I am no stranger to religious conservatives. Many members of my family wholeheartedly choose to practice and develop spiritual identities according to different religious traditions, and I’m not simply equating this mindset with going to church every Sunday. Rather, they (similar to the majority of religious conservatives) choose to use the doctrines of the Bible as a blueprint for their lives.
With that being said, of course, some are more extreme than others. While some members of my family choose to reject ideas such as gay marriage and abortion, others prefer to take a different stance, as they support same-sex couples and a woman’s right to have an abortion.
Albert Mohler, president of the Southern Baptist Theological Seminary, published a book Oct. 27 entitled, “We Cannot Be Silent: Speaking Truth to a Culture Redefining Sex, Marriage, and the Very Meaning of Right and Wrong.” As the lengthy title suggests, the book revolves around various issues of gender and sexual orientation. Moreover, Mohler depicts a rather ominous “moral storm” that these two subject matters have, in his opinion, cast upon the entirety of the Christian faith.
Our culture has evolved with the legalization of gay marriage and movements of greater acceptance towards individuals who identify as anything other than cisgender. Mohler, however, questions what the consequences of this newfound acceptance will be for religiously conservative Americans. Emma Green, The Atlantic’s online managing editor, paints a picture of Mohler in her article, “Hating Queerness Without Hating the Queer,” published Saturday. As the president of the Southern Baptist Theological Seminary, Mohler is precisely who you would expect him to be. As Green describes, “he’s white, he’s male, he’s southern; he makes no apologies for his view that homosexuality is intertwined with sin.” Instinctively I take a brief pause to cringe.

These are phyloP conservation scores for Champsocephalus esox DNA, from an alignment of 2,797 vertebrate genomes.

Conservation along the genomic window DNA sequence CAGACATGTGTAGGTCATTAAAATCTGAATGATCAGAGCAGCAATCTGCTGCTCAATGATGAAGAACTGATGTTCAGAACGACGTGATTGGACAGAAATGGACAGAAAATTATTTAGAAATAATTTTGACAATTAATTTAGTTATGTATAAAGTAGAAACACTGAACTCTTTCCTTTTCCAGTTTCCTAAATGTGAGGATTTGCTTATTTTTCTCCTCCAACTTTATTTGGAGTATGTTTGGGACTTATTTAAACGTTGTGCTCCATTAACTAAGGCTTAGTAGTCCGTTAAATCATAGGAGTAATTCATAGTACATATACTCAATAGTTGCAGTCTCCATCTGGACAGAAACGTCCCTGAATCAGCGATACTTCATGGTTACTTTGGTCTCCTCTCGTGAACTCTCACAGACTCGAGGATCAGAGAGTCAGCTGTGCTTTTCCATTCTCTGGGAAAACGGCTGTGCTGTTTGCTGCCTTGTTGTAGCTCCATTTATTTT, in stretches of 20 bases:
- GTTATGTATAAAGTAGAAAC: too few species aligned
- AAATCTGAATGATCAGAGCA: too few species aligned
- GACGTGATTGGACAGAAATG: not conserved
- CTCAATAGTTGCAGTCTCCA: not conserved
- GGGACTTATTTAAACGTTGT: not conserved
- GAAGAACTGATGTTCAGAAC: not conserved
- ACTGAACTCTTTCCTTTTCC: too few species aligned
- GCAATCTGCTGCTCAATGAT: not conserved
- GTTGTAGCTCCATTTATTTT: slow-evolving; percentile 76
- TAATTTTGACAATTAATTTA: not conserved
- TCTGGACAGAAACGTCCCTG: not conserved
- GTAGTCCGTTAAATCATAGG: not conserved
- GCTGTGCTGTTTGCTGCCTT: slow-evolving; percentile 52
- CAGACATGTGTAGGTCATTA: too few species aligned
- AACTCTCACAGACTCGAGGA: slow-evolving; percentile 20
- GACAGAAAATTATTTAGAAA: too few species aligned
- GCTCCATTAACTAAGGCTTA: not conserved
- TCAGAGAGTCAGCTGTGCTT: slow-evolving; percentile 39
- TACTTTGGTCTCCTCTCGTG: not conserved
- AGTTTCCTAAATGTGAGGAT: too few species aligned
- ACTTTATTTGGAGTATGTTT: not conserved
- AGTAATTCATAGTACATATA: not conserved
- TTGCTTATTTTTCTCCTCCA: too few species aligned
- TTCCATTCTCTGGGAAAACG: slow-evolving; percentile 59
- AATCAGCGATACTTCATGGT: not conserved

As a college-aged woman from the Northeast, who also veers far off the path of “traditional” religion, I find it’s a no-brainer that my perceptions differ from Mohler’s.
While yes, I was raised going to church on Sundays and yes I did put my religious preference as Roman Catholic on the Common Application, lately I’ve been seriously questioning my relationship with the big guy upstairs and the way in which some of his doctrines are implemented down here in the mortal world. Mohler and his devout followers choose to take the Bible word for word, leaving no room for the toleration of “sinners.” There can be no Venn diagram within the realm of traditional religion. You are either damned as a sinner, or you will ascend into heaven where choirs of angels will great you with opens arms. Or at least that’s the idea.
What then should be done about the current cultural shift? Green notes that, “for so long, evangelical Christians implicitly owned American culture. Now, Mohler and co. are asking to be taken seriously by the new moral majority, whose lifestyles, marriages and families they deeply oppose.”
This is where I bolster the bulk of my criticism. Mohler is advocating for understanding, for toleration. He wants his religious beliefs and liberties to, “be taken seriously” by “the new moral majority.” In other words, he wants someone with my general set of beliefs to tolerate his inherent belief that all gay/queer/trans etc. people are going to hell. Certainly that’s a lot to stomach. The article furthers the idea that while Mohler, “resolutely condemns the choices, lifestyles, and self-declared identities of LGBT people, [he] also resolutely affirms that their underlying struggle is real.” It’s a puzzling contradiction that I’m still attempting to understand.
After reading the article, one that did leave me with hope (albeit only a tiny glimmer) that Mohler may actually advocate for increased patience and toleration toward “sinners,” I took it upon myself to do a bit of research on his new book. After visiting his website I was disappointed, but not terribly surprised, to find a full page of text laced with narrow-mindedness and brutal condemnation. To provide a few examples, Mohler agonizes that, “the question haunts us: How is it possible that marriage itself could be redefined to include a man married to another man or a woman married to another woman?” Furthermore, he continues, “marriage as a privileged and respected institution — even as an expectation of normal adulthood — is disappearing before our eyes.”
Now, does that sound like a man whose ready to implement toleration toward those who have opinions that differ from his own? He actively asserts to religious conservatives that they must “demonstrate patience” as opposed to vilifying LGBT people and their allies, and yet he continues to espouse Christian ideals in a hateful and derogatory manner. My advice to Mohler is simply as follows: if you’re looking for equally-reciprocated tolerance between two opposing points of view you, better begin by practicing what you preach.